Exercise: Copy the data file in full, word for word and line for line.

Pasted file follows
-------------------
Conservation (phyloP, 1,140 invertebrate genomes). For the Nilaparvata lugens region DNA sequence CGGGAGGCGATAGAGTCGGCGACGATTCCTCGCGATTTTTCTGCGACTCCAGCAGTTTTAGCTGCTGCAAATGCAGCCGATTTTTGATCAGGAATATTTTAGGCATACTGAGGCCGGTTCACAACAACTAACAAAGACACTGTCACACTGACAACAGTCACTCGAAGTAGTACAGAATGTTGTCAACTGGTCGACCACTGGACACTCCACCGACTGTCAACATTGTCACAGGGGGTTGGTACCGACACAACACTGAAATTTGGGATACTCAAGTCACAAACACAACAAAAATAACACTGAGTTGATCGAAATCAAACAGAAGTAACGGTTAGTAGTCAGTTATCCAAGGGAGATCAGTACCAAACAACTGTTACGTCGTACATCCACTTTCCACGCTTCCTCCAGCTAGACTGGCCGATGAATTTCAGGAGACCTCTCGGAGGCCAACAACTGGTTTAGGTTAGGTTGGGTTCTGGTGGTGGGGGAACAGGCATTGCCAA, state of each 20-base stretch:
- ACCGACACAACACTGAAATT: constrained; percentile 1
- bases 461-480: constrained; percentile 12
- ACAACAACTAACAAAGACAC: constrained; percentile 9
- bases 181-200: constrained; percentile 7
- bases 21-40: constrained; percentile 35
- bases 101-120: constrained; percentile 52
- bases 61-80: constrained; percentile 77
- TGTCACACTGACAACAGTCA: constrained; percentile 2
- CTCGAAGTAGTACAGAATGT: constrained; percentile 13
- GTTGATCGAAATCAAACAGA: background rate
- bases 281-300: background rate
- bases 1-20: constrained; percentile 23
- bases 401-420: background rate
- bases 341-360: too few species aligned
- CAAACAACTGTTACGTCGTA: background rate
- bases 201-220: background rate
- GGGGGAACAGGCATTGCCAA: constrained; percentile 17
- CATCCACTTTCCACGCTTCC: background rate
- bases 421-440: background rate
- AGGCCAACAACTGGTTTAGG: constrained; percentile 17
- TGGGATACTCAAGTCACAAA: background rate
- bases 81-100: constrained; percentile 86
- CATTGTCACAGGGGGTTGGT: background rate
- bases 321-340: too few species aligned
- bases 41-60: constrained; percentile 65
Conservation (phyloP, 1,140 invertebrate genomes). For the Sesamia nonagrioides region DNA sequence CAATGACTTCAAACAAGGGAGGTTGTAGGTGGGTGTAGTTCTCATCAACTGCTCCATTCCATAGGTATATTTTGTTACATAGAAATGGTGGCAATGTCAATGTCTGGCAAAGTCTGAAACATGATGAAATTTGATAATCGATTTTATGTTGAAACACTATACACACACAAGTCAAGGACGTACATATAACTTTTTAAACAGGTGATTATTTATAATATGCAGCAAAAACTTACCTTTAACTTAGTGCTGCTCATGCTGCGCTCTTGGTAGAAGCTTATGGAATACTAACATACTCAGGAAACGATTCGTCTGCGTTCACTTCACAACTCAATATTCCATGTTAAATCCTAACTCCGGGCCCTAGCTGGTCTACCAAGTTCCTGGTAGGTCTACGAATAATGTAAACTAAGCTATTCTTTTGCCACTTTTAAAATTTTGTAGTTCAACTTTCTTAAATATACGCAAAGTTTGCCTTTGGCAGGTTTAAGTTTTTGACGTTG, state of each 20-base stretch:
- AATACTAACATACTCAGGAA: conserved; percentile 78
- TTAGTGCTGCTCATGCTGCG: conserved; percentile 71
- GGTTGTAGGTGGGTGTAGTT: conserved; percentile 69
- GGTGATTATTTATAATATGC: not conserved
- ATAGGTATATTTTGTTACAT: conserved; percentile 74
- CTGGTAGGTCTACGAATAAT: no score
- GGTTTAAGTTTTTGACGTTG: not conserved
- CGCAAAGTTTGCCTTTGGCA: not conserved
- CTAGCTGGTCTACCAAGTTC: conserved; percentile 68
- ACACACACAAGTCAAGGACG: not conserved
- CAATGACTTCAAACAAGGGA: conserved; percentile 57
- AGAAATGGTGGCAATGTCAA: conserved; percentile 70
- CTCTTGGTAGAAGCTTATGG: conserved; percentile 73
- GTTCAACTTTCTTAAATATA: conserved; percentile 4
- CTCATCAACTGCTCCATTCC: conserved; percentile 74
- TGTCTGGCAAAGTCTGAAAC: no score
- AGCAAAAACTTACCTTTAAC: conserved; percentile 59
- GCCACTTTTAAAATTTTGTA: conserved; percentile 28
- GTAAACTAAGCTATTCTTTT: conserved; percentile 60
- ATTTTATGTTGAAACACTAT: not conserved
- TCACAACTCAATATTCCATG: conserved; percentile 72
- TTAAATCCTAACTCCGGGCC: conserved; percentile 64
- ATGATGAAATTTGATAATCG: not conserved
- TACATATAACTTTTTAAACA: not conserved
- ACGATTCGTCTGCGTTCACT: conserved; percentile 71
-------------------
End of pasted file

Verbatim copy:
Conservation (phyloP, 1,140 invertebrate genomes). For the Nilaparvata lugens region DNA sequence CGGGAGGCGATAGAGTCGGCGACGATTCCTCGCGATTTTTCTGCGACTCCAGCAGTTTTAGCTGCTGCAAATGCAGCCGATTTTTGATCAGGAATATTTTAGGCATACTGAGGCCGGTTCACAACAACTAACAAAGACACTGTCACACTGACAACAGTCACTCGAAGTAGTACAGAATGTTGTCAACTGGTCGACCACTGGACACTCCACCGACTGTCAACATTGTCACAGGGGGTTGGTACCGACACAACACTGAAATTTGGGATACTCAAGTCACAAACACAACAAAAATAACACTGAGTTGATCGAAATCAAACAGAAGTAACGGTTAGTAGTCAGTTATCCAAGGGAGATCAGTACCAAACAACTGTTACGTCGTACATCCACTTTCCACGCTTCCTCCAGCTAGACTGGCCGATGAATTTCAGGAGACCTCTCGGAGGCCAACAACTGGTTTAGGTTAGGTTGGGTTCTGGTGGTGGGGGAACAGGCATTGCCAA, state of each 20-base stretch:
- ACCGACACAACACTGAAATT: constrained; percentile 1
- bases 461-480: constrained; percentile 12
- ACAACAACTAACAAAGACAC: constrained; percentile 9
- bases 181-200: constrained; percentile 7
- bases 21-40: constrained; percentile 35
- bases 101-120: constrained; percentile 52
- bases 61-80: constrained; percentile 77
- TGTCACACTGACAACAGTCA: constrained; percentile 2
- CTCGAAGTAGTACAGAATGT: constrained; percentile 13
- GTTGATCGAAATCAAACAGA: background rate
- bases 281-300: background rate
- bases 1-20: constrained; percentile 23
- bases 401-420: background rate
- bases 341-360: too few species aligned
- CAAACAACTGTTACGTCGTA: background rate
- bases 201-220: background rate
- GGGGGAACAGGCATTGCCAA: constrained; percentile 17
- CATCCACTTTCCACGCTTCC: background rate
- bases 421-440: background rate
- AGGCCAACAACTGGTTTAGG: constrained; percentile 17
- TGGGATACTCAAGTCACAAA: background rate
- bases 81-100: constrained; percentile 86
- CATTGTCACAGGGGGTTGGT: background rate
- bases 321-340: too few species aligned
- bases 41-60: constrained; percentile 65
Conservation (phyloP, 1,140 invertebrate genomes). For the Sesamia nonagrioides region DNA sequence CAATGACTTCAAACAAGGGAGGTTGTAGGTGGGTGTAGTTCTCATCAACTGCTCCATTCCATAGGTATATTTTGTTACATAGAAATGGTGGCAATGTCAATGTCTGGCAAAGTCTGAAACATGATGAAATTTGATAATCGATTTTATGTTGAAACACTATACACACACAAGTCAAGGACGTACATATAACTTTTTAAACAGGTGATTATTTATAATATGCAGCAAAAACTTACCTTTAACTTAGTGCTGCTCATGCTGCGCTCTTGGTAGAAGCTTATGGAATACTAACATACTCAGGAAACGATTCGTCTGCGTTCACTTCACAACTCAATATTCCATGTTAAATCCTAACTCCGGGCCCTAGCTGGTCTACCAAGTTCCTGGTAGGTCTACGAATAATGTAAACTAAGCTATTCTTTTGCCACTTTTAAAATTTTGTAGTTCAACTTTCTTAAATATACGCAAAGTTTGCCTTTGGCAGGTTTAAGTTTTTGACGTTG, state of each 20-base stretch:
- AATACTAACATACTCAGGAA: conserved; percentile 78
- TTAGTGCTGCTCATGCTGCG: conserved; percentile 71
- GGTTGTAGGTGGGTGTAGTT: conserved; percentile 69
- GGTGATTATTTATAATATGC: not conserved
- ATAGGTATATTTTGTTACAT: conserved; percentile 74
- CTGGTAGGTCTACGAATAAT: no score
- GGTTTAAGTTTTTGACGTTG: not conserved
- CGCAAAGTTTGCCTTTGGCA: not conserved
- CTAGCTGGTCTACCAAGTTC: conserved; percentile 68
- ACACACACAAGTCAAGGACG: not conserved
- CAATGACTTCAAACAAGGGA: conserved; percentile 57
- AGAAATGGTGGCAATGTCAA: conserved; percentile 70
- CTCTTGGTAGAAGCTTATGG: conserved; percentile 73
- GTTCAACTTTCTTAAATATA: conserved; percentile 4
- CTCATCAACTGCTCCATTCC: conserved; percentile 74
- TGTCTGGCAAAGTCTGAAAC: no score
- AGCAAAAACTTACCTTTAAC: conserved; percentile 59
- GCCACTTTTAAAATTTTGTA: conserved; percentile 28
- GTAAACTAAGCTATTCTTTT: conserved; percentile 60
- ATTTTATGTTGAAACACTAT: not conserved
- TCACAACTCAATATTCCATG: conserved; percentile 72
- TTAAATCCTAACTCCGGGCC: conserved; percentile 64
- ATGATGAAATTTGATAATCG: not conserved
- TACATATAACTTTTTAAACA: not conserved
- ACGATTCGTCTGCGTTCACT: conserved; percentile 71